IDC Future of Work Survey Data Shows That Hybrid Work Models Are Still Evolving Amid Ongoing Uncertainty and Efforts to Achieve Employee Experience Parity

NEEDHAM, Mass.--()--The global pandemic forced IT teams and business leaders to dramatically rethink where and how their employees work. With the post-pandemic recovery underway but challenged by the Delta variant and uneven vaccination rates, many organizations are still trying to determine what their future hybrid work model will look like. Recent survey data from International Data Corporation (IDC) shows that stability and geography will define the balance of future work strategies.

On a global basis, physical office sites are still expected to be the dominant location for work as organizations find themselves in a more stable and "steady state" environment. However, the mix of office-based, remote, non-office, and field workers is expected to vary from region to region. Asia/Pacific workers, for example, are more likely to claim the physical office space as a primary work location compared to the United States and Europe, the Middle East, and Africa (EMEA). In EMEA, a much higher share of survey respondents (27%) prefers remote or work-from-home as their primary work location. Meanwhile, the share of the U.S. workforce currently working remote (44%) is expected to decline, but field and non-office locations are gaining favor as primary work locations.

"The ratio of support for hybrid work opportunities within and across geographies will no doubt continue to evolve. Work primarily within office facilities, while a dominant choice, will certainly be part of a hybrid mix that will flex to address new and unforeseen challenges to organizational, political, and social instability," said Holly Muscolino, research vice president, Content Strategies and Future of Work.

Another aspect of these evolving hybrid work strategies is the effort to achieve "experience parity" – a comparable employee experience for a hybrid workforce by ensuring that all workers securely interact with corporate resources (including people) with a consistent experience and context across locations. While experience parity has not yet been achieved by most organizations, nearly half the companies surveyed by IDC indicated that their hybrid work technologies, policies, and processes were "in progress" with most key resources available to remote employees with some lingering access or user experience issues. U.S. organizations have made slightly more progress toward experience parity, but considerable work remains to be done.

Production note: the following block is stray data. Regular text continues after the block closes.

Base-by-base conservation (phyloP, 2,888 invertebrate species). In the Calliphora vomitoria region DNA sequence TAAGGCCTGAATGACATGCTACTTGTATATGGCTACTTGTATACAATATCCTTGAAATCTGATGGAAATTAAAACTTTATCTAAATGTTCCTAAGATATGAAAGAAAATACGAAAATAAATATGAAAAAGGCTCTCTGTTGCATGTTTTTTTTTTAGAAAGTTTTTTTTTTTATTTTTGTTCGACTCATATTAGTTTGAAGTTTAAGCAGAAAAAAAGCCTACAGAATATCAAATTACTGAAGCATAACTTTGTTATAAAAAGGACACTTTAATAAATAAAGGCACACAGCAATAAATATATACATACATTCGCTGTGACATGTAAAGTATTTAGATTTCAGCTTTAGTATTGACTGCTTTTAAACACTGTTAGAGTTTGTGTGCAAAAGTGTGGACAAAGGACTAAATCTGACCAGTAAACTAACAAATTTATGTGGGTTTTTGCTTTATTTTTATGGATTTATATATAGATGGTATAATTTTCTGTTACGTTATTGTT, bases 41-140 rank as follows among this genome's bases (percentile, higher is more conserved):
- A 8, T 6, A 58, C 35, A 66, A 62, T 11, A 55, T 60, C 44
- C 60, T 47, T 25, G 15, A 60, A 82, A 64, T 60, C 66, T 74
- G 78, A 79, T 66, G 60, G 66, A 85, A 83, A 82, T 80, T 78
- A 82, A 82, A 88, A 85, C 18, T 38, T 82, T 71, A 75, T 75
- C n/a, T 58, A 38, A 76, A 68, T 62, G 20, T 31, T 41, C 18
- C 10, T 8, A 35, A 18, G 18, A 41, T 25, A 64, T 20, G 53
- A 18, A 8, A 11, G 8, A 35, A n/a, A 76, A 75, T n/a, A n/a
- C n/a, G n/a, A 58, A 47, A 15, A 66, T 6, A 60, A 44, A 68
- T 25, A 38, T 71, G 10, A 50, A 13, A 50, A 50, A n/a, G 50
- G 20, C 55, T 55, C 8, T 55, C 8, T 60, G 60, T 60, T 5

"Investment in digital and work transformation technologies align with organizational imperatives around improved business resilience and increased employee productivity," said Amy Loomis, research director, Future of Work. "We are also tracking a direct correlation between spending levels with stronger momentum toward achieving experience parity for hybrid workers while lower spending levels align with more limited or ad hoc approaches."

On September 23rd, IDC will host a Future of Work webinar, Defining Work Location, Automation and Culture for a Hybrid Reality, that examines how hybrid work has evolved from being a reactive stopgap measure to a fully embedded model for managing the Future of Work. Details and registration for this complimentary webinar, featuring Amy Loomis and Holly Muscolino, are available at https://goto.webcasts.com/viewer/event.jsp?ei=1492672&tp_key=9c8725af79.

The IDC report, Finding the Next "Steady State" of Hybrid Work (IDC #US47359721), looks at how ongoing global disruptions are challenging organizations to consider a variety of hybrid work locations. The report, Momentum and Investment in Hybrid Work Models (IDC #US48125421), examines how organizations have increased investment in digital and work transformation to support hybrid work models, as the ongoing disruption challenges efforts to return to pre-pandemic work practices.

About IDC's Future of Work Practice

As organizations accelerate and expand digital transformation initiatives, traditional work models are no longer sufficiently nimble, adaptive, or scalable. IDC’s Future of Work research practice helps organizations recognize the necessity of moving to work models that support an increasingly diverse, distributed, and dynamic workforce securely, effectively, and productively. To learn more about IDC’s Future of Work research practice, please visit https://www.idc.com/promo/future-of-x/work

About IDC

International Data Corporation (IDC) is the premier global provider of market intelligence, advisory services, and events for the information technology, telecommunications, and consumer technology markets. With more than 1,100 analysts worldwide, IDC offers global, regional, and local expertise on technology, IT benchmarking and sourcing, and industry opportunities and trends in over 110 countries. IDC's analysis and insight helps IT professionals, business executives, and the investment community to make fact-based technology decisions and to achieve their key business objectives. Founded in 1964, IDC is a wholly owned subsidiary of International Data Group (IDG), the world's leading tech media, data, and marketing services company. To learn more about IDC, please visit www.idc.com. Follow IDC on Twitter at @IDC and LinkedIn. Subscribe to the IDC Blog for industry news and insights.

Contacts

Michael Shirer
press@idc.com
508-935-4200

Release Summary

Recent survey data from IDC shows that stability and geography will define the balance of future work strategies.

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Contacts

Michael Shirer
press@idc.com
508-935-4200